Scotland Yard’s Murder Squad faces the most shocking case of its existence, in the extraordinary new historical thriller from the author of the acclaimed national bestsellers The Yard and The Black Country.
London, 1890. A small group of the city’s elite, fed up with the murder rate, have made it their business to capture violent criminals and mete out their own terrible brand of retribution. Now they are taking it a step further: They have arranged for four murderers to escape from prison, and into the group’s hands.
But the plan goes wrong. The killers elude them, and now it is up to Walter Day, Nevil Hammersmith, and the rest of Scotland Yard’s Murder Squad to hunt the convicts down before they can resume their bloody spree. But the Murder Squad may already be too late. The killers have retribution in mind, and one of them is heading straight toward a member of the Murder Squad, and his family.
And that isn’t even the worst of it. During the escape, one of the killers has stumbled upon the location of another notorious murderer, one thought gone for good, but who is now prepared to join forces with them.
And Saucy Jack has learned some new tricks while he’s been away.
I thought this was going to be a gripping historical police procedure, but the only thing gripping about it were my hands on the cover to stop me throwing it across the room unfinished. Yes, I was disappointed in this book, and have read far better thriller/mysteries from Authors who are releasing their works to the reading public for the first time. However, this really isn’t just one book as there is the main story that centres around the Scotland Yard Murder Squad shortly after the Ripper killings, and then there is the secondary, and in my mind much more enjoyable story, about the criminals the squad are pursuing.
The main character was not at all likeable, and in fact came across as a bit of a wimp at times. The Author apparently wanted him to appear as a stalwart of Scotland Yard but in the end he appeared to be nothing more than a self-righteous man. He was very much in awe of his mentor, even though this man had left the force under a cloud, he deferred to him at every turn even when he had made it clear it was not the right thing to do. His indecisiveness was definitely at odds to the character I had expected in one of his importance when embarking on this book. On the flip side, I found his ‘sidekick’ to be a lot more interesting and likeable, and found myself wanting to read more about him than his Inspector. He was full of energy and stuck to a single course once his mind was made up, even if this meant going against the wishes of his superiors; the Author gifted this character will the kind of mind I had expected in the main protagonist and, rather than it being annoying to find in a secondary player, I found it one of two things that kept me reading to the end. As to the villains their story made the hair on the back of my neck stand up in places. Through a great deal of imagination and maybe some psychological research, the Author was able to bring these criminals to life in all their shocking and violent glory, while at the same time showing that you can never truly spot evil when it walks among us. It was the tale of the criminals that produced the second reason I kept reading.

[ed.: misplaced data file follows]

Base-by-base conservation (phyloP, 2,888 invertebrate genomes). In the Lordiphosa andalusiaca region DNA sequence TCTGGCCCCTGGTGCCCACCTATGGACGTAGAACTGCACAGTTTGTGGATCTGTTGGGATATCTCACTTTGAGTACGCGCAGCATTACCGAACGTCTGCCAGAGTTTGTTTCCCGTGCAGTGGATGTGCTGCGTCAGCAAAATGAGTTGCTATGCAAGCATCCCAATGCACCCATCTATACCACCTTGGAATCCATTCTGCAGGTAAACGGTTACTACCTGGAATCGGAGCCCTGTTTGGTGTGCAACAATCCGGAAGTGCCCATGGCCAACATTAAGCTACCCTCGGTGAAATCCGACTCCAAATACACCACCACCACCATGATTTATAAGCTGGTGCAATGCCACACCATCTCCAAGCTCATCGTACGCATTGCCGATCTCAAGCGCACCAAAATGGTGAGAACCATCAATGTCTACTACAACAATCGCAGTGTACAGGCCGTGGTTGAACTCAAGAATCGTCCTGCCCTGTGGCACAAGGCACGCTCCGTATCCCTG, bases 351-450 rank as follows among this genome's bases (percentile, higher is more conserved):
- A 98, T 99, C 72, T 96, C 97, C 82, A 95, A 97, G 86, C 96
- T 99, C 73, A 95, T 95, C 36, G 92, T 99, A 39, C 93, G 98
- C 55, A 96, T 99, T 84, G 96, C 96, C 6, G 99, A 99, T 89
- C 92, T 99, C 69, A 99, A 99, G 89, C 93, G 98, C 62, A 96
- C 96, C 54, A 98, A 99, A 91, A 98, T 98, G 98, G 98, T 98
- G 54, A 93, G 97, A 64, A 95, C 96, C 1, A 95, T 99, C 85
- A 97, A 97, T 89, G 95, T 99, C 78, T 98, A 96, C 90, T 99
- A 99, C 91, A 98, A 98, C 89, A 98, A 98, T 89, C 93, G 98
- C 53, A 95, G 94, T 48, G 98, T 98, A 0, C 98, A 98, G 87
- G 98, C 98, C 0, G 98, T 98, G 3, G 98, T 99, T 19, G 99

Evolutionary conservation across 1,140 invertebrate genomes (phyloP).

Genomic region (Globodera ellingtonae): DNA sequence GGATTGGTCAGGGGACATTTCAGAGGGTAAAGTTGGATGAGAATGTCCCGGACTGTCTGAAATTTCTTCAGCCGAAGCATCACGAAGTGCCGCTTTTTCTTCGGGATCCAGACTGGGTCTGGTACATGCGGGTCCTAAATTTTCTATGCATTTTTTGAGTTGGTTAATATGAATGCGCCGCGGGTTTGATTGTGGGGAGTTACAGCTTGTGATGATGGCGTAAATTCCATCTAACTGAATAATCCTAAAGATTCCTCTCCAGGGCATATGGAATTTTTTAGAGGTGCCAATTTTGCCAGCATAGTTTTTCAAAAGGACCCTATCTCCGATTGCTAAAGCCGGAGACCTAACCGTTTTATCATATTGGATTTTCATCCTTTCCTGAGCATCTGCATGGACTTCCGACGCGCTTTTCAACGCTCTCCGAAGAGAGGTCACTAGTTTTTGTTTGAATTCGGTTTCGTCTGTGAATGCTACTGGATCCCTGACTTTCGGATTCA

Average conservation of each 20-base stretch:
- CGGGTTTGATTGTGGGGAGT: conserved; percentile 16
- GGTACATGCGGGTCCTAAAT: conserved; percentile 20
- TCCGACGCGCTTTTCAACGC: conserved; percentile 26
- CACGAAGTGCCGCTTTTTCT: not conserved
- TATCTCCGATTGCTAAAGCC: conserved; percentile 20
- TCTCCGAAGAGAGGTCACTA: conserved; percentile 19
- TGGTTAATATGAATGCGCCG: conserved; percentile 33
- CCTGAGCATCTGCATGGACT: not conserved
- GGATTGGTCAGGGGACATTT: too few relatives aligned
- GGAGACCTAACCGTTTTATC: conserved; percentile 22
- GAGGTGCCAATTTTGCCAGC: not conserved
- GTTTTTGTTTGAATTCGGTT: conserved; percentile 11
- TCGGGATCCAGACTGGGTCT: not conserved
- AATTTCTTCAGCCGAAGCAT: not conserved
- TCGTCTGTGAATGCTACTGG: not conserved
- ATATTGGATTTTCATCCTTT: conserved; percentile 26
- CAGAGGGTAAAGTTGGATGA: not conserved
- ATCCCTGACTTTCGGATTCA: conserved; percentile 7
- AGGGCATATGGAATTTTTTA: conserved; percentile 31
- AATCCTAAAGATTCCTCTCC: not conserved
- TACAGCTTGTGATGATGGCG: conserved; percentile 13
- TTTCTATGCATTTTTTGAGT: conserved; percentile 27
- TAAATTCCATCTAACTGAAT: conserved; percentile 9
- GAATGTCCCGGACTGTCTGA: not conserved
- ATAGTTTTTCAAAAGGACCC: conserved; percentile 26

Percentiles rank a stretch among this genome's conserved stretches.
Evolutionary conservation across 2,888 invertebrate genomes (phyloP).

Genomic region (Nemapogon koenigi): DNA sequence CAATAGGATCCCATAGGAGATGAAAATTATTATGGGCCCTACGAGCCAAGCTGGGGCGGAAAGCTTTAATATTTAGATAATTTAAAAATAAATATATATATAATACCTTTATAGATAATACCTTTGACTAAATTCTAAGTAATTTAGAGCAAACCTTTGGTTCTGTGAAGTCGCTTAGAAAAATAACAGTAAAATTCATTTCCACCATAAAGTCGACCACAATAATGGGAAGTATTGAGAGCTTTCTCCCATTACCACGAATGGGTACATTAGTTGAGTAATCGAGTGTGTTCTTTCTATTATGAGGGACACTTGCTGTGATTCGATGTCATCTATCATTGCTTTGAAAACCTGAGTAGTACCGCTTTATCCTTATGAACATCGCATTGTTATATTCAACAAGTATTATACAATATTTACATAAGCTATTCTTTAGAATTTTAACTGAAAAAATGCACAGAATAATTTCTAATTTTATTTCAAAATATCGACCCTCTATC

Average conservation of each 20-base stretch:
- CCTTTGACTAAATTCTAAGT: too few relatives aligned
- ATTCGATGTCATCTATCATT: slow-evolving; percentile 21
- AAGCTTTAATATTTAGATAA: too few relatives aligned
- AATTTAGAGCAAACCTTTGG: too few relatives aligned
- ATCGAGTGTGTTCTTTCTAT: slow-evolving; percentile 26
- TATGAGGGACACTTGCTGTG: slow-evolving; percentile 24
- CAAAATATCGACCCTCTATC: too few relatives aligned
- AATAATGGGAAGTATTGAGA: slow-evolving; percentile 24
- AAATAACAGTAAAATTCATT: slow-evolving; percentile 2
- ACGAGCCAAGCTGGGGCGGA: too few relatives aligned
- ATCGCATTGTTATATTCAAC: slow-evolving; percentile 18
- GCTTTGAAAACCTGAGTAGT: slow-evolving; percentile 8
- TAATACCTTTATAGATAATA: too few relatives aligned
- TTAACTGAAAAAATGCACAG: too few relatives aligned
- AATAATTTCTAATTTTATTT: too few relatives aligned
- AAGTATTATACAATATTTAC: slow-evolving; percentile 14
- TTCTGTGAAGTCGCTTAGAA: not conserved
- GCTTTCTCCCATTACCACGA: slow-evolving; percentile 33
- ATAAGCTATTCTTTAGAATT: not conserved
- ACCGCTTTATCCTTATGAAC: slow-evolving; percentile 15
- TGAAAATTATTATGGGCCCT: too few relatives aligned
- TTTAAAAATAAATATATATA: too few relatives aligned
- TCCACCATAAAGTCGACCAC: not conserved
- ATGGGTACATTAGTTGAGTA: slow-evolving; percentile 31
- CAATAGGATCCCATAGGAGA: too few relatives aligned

From a historical point of view there was obviously a great deal of research done into the time period in which the novel is set, although at times the descriptiveness of locations did have a tendency to take over the page and pull my attention away from what was actually happening. I’m not sure if it is just me, and there may be readers out there who enjoy this, but I do like sentences in a novel to be more than a few words long, and flow in a manner that does not make me feel as if I were on a tiny boat on a choppy sea. Not all the sentences were written in this way, and it was a relief to come across those that had a nice flow and rhythm to them; only to have this taken away shortly after and be back in my storm-tossed boat.
I now know this is the third book in the Murder Squad series, but to be quite honest that doesn’t really matter to me as I doubt that I will read anymore by this Author. I’m also slightly hesitant in recommending this book to anyone, but if you do like a police procedural mixed in with some history you might want to take a look at this book. If this novel had been written purely about the criminals, from their point of view of themselves and the world they walked through, this book would definitely have rated more thumbs than it did.